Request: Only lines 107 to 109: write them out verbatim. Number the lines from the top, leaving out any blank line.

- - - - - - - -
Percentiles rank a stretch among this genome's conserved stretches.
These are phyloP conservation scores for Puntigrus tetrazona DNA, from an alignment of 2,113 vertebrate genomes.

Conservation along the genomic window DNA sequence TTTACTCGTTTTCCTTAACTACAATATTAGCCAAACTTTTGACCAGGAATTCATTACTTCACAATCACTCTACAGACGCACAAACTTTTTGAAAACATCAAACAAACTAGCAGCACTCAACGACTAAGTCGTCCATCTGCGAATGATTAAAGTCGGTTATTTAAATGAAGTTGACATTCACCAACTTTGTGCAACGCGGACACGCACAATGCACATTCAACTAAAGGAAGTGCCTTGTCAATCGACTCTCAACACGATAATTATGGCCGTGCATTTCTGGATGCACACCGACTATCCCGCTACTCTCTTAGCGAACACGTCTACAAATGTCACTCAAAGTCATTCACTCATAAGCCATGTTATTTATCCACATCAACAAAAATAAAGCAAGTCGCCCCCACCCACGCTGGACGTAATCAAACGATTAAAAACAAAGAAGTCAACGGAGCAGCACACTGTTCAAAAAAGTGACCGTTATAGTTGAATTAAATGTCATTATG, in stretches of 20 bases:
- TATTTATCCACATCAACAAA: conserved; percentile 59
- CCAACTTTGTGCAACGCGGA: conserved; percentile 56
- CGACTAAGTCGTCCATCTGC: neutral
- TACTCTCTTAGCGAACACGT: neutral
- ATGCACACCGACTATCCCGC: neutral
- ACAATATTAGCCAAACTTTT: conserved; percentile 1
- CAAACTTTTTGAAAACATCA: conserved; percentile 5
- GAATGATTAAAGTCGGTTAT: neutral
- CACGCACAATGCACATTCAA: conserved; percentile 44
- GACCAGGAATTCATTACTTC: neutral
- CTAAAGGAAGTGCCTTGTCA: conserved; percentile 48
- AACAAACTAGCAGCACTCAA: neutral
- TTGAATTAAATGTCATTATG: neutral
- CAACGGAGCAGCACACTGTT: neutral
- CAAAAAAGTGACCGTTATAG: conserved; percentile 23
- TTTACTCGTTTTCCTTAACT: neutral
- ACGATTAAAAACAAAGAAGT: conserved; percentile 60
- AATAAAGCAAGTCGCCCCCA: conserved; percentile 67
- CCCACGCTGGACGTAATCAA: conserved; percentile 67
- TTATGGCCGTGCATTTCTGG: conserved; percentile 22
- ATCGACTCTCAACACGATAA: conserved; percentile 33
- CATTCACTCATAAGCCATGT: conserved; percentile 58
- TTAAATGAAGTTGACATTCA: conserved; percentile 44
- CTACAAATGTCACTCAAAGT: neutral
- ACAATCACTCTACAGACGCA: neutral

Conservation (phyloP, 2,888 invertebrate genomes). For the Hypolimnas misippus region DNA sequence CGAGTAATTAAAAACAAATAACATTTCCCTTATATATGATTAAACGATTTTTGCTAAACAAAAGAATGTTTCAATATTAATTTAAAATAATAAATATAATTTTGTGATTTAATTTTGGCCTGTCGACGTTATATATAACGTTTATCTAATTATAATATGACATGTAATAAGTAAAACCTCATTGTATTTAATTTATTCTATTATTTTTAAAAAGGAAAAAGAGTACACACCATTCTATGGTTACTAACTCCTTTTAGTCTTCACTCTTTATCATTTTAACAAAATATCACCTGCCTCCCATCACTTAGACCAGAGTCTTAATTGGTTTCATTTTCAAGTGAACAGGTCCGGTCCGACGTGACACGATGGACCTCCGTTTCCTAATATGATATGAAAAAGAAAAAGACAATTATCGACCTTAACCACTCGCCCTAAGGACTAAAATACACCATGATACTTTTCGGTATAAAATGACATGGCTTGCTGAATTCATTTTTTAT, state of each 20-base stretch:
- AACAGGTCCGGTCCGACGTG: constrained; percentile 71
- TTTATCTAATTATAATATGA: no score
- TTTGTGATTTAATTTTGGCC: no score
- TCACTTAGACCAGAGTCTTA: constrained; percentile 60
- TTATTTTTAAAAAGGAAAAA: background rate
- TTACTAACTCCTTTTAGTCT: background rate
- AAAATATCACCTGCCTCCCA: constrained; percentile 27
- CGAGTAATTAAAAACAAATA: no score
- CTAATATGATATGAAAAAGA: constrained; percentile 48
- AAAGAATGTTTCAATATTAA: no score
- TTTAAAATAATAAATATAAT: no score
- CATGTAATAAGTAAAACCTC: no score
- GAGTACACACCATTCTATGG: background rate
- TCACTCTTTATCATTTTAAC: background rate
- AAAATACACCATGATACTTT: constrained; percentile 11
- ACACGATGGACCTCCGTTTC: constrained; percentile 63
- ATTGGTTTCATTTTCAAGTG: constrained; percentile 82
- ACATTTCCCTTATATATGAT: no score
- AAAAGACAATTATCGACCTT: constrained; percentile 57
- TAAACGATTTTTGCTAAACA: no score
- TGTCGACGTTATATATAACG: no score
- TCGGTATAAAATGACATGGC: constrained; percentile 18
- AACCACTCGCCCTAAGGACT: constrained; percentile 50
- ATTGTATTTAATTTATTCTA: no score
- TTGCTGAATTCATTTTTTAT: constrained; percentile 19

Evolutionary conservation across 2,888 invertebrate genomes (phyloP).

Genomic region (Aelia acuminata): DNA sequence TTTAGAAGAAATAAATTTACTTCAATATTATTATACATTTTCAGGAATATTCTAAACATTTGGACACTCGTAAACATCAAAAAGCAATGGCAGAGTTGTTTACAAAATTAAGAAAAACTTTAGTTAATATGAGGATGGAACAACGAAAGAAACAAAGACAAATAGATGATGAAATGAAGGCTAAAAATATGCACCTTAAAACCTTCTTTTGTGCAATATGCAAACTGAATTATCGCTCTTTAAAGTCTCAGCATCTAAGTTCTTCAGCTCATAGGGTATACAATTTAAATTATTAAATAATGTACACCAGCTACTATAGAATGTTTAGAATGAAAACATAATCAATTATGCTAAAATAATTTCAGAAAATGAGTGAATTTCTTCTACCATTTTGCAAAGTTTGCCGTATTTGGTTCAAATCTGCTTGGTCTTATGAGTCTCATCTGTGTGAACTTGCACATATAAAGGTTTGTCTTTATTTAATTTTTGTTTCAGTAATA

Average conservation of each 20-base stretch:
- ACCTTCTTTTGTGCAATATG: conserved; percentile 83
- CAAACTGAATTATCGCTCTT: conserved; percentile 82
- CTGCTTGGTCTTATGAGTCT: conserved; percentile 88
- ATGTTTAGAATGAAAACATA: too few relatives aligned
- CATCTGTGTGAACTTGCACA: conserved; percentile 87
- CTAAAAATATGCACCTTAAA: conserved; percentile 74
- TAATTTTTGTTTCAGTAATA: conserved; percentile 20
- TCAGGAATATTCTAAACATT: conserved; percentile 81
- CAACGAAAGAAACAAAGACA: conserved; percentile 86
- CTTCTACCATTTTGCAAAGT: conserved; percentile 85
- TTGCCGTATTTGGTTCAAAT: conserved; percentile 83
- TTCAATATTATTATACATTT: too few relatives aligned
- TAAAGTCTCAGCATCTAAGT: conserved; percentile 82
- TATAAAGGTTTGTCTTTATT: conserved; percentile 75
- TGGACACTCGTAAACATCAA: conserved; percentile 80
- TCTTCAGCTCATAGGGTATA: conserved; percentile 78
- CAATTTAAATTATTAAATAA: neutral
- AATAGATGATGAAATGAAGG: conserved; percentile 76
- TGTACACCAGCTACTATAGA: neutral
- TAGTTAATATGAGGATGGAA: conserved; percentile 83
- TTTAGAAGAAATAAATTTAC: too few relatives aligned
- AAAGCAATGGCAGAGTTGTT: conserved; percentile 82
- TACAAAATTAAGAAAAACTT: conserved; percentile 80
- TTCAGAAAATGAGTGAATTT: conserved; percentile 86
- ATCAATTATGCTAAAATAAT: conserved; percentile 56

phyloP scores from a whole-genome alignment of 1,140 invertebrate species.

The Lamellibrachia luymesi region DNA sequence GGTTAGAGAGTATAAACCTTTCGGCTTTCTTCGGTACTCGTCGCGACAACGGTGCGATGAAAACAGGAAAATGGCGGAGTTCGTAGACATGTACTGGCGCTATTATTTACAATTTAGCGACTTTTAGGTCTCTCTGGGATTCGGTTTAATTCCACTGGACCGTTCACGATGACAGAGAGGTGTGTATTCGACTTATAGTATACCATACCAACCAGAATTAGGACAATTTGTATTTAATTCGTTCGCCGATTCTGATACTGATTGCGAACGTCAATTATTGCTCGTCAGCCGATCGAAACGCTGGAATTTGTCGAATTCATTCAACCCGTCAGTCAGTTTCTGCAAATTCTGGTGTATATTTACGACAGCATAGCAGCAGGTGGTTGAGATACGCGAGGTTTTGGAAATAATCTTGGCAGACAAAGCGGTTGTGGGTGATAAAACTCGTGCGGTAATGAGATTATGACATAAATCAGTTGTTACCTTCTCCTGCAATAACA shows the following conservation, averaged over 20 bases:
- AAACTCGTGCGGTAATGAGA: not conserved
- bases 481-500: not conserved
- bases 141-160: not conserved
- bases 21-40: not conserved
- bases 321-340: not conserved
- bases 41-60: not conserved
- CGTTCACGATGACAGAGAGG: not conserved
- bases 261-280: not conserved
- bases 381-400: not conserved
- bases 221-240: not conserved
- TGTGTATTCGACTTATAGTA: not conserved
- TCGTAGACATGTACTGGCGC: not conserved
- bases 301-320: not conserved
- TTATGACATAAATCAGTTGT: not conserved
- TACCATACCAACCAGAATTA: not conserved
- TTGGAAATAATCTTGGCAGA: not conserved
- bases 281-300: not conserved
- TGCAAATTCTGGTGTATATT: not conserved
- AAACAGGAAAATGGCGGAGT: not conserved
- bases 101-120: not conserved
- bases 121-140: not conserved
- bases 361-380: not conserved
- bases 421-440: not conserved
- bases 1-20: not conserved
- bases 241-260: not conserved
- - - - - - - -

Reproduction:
- bases 421-440: not conserved
- bases 1-20: not conserved
- bases 241-260: not conserved